Optional Textbook: Capon, Brian (any edition).  Botany for Gardeners: An Introduction and Guide.  Timber Press, Portland, OR.  This book is available from the Bookstore Annex, local bookstores and sometimes used at www.amazon.com or other on-line sources. It is not required but may be useful. No exam questions will come exclusively from this text.

 

Blackboard Learn: class materials may be found on the class page on Blackboard Learn.  To access the page, go to: https://login.umassonline.net/amherst.cfm and login with your NetID and password.  You will see our class on your list of classes.  Blackboard is a bit simpler than Moodle but otherwise it is a similar framework.  If you need help, check out this page: Blackboard Learn Advice. Finally, there is a new “help” service for Blackboard Learn here: HELP!

 

Optional Online Discussions:  There will be an essay to read or video to watch for each unit.  Questions from the essay or video WILL be on the exams.  In addition, you are invited to participate in an online discussion. You may earn up to 3 extra credit points (added to your final grade) for participating.  This may make the difference between earning a B+ and an A-. 

 

General Education Designation: This course carries a Biological Sciences (BS) GenEd designation and fulfills these requirements as follows:

·        Fundamental questions and ideas in the natural sciences are examined in this class using your own personal experience as a guide.

·        Exams include critical thinking questions in which you will be required to use your basic understanding of plant science to make recommendations appropriate to home gardening or farming situations.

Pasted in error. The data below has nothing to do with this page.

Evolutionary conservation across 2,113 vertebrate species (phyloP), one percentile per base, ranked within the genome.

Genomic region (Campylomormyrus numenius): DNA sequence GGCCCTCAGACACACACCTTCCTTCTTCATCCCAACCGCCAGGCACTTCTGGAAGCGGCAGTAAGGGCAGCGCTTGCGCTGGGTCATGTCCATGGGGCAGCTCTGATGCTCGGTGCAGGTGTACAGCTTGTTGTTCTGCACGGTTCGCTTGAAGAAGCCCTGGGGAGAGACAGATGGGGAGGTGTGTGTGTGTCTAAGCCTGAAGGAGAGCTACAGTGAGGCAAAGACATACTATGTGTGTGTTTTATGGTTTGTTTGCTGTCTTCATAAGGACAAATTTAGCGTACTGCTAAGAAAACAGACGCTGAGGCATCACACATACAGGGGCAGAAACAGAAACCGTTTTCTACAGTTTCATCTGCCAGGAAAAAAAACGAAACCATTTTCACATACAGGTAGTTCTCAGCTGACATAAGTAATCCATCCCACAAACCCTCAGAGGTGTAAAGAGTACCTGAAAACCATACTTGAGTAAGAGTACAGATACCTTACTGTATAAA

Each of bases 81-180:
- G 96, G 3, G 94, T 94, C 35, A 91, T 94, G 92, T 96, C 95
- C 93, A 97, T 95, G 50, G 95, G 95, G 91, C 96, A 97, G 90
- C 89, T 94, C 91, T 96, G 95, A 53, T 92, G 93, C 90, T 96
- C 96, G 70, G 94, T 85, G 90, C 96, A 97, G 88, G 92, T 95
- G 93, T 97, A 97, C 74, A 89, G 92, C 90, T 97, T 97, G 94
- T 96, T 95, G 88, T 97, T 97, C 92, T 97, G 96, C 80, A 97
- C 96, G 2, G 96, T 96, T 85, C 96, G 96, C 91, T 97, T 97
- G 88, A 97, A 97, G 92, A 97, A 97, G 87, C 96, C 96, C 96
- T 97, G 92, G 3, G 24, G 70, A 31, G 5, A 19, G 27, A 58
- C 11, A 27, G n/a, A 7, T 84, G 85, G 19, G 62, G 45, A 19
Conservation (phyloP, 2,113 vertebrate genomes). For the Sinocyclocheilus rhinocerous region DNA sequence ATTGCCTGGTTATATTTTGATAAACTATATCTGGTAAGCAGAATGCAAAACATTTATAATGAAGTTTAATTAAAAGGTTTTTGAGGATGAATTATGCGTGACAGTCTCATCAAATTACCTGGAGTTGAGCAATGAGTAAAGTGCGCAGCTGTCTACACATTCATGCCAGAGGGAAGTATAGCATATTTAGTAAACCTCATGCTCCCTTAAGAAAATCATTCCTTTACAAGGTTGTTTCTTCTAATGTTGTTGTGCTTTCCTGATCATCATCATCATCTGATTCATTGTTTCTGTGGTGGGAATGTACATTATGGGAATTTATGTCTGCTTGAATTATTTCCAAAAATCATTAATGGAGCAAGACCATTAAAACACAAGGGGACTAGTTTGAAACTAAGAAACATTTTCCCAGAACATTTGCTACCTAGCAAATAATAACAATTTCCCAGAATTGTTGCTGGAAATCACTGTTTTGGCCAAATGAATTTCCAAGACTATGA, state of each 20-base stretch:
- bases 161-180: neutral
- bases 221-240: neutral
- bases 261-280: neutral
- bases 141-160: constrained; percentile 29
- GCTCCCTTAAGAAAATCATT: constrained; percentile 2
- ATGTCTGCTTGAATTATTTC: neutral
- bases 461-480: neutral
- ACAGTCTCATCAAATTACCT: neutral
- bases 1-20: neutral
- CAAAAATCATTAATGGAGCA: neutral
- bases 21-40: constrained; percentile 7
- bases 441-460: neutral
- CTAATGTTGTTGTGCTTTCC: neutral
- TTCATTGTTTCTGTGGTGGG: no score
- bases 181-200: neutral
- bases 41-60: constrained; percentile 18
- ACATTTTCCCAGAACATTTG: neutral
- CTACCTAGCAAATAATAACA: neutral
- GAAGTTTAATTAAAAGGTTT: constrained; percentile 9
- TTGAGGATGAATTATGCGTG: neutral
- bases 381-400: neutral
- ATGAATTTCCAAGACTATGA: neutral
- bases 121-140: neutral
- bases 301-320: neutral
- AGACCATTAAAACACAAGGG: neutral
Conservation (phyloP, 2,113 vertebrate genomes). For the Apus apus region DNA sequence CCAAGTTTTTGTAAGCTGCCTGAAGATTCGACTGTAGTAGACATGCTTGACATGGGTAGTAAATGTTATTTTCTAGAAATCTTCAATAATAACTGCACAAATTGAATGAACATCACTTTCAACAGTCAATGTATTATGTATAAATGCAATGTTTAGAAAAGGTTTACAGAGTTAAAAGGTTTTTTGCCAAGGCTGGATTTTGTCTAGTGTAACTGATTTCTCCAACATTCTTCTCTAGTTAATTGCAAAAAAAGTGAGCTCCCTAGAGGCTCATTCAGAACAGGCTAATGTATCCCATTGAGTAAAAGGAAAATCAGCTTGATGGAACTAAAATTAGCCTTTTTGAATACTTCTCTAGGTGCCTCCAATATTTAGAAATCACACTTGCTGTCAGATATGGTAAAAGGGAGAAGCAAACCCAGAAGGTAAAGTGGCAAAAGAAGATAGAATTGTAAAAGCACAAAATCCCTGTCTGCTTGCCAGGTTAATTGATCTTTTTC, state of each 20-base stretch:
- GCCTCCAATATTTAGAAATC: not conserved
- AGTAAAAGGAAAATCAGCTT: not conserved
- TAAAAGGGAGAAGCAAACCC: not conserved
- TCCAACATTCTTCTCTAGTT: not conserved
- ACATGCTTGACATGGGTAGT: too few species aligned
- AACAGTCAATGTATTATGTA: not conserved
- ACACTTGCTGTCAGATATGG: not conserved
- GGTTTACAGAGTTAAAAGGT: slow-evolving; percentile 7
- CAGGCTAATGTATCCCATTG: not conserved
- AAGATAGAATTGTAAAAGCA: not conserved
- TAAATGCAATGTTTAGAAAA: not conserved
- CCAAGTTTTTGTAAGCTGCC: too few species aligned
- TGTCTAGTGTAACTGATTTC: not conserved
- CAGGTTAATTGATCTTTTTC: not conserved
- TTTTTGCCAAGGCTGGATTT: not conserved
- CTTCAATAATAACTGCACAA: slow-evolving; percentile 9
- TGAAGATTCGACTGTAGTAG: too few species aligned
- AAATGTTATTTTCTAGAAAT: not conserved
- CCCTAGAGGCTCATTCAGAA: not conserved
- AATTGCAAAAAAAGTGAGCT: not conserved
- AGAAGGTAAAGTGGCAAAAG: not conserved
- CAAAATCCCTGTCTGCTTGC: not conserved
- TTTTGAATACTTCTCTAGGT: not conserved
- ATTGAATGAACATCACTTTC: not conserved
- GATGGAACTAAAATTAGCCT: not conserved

·        Periodic classroom discussions will challenge you to consider the impact of your own decisions regarding food consumption on sustainability of the planet including economic vitality, environmental quality and social equity.

·        Questions about the evolution and the ecology of plants will inevitably lead to a richer understanding of the complexity and mystery of life on the planet. 

 

This class specifically addresses the need for students to "understand fundamental questions, ideas, and methods of inquiry related to biological science."  For example, in addition to a basic understanding of plant anatomy and physiology that is a foundation of biology, students are challenged to understand their own place in the world by learning how plants have evolved over time (evolution) and how they interact with the environment (ecology).  By understanding these aspects of plant science and then discussing the interaction of humans and plants (through farming, gardening and food consumption) students begin to understand the impact of their personal decisions on the world around them. 

 

Further the class helps students "develop knowledge of the biological sciences and the theories that have been developed to explain and understand in a coherent way the great diversity of nature."  Specifically, lectures and classroom videos are employed to provide examples of the many ways in which plants have adapted to varying environmental regimes (from the tropical rainforest to the tundra).  Students who have visited these biomes share their own experience in classroom discussions which make abstract lessons more personal and "real."

 

Notes: All of the PowerPoint presentations will be available online.  WARNING: the online PowerPoints will not cover all of the materials on the exams (see Grading above).  Additional videos, stories, discussion points and more will be shared in class and may show up on an exam.

 

To learn about life, begin with wonder

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@2013 John M. Gerber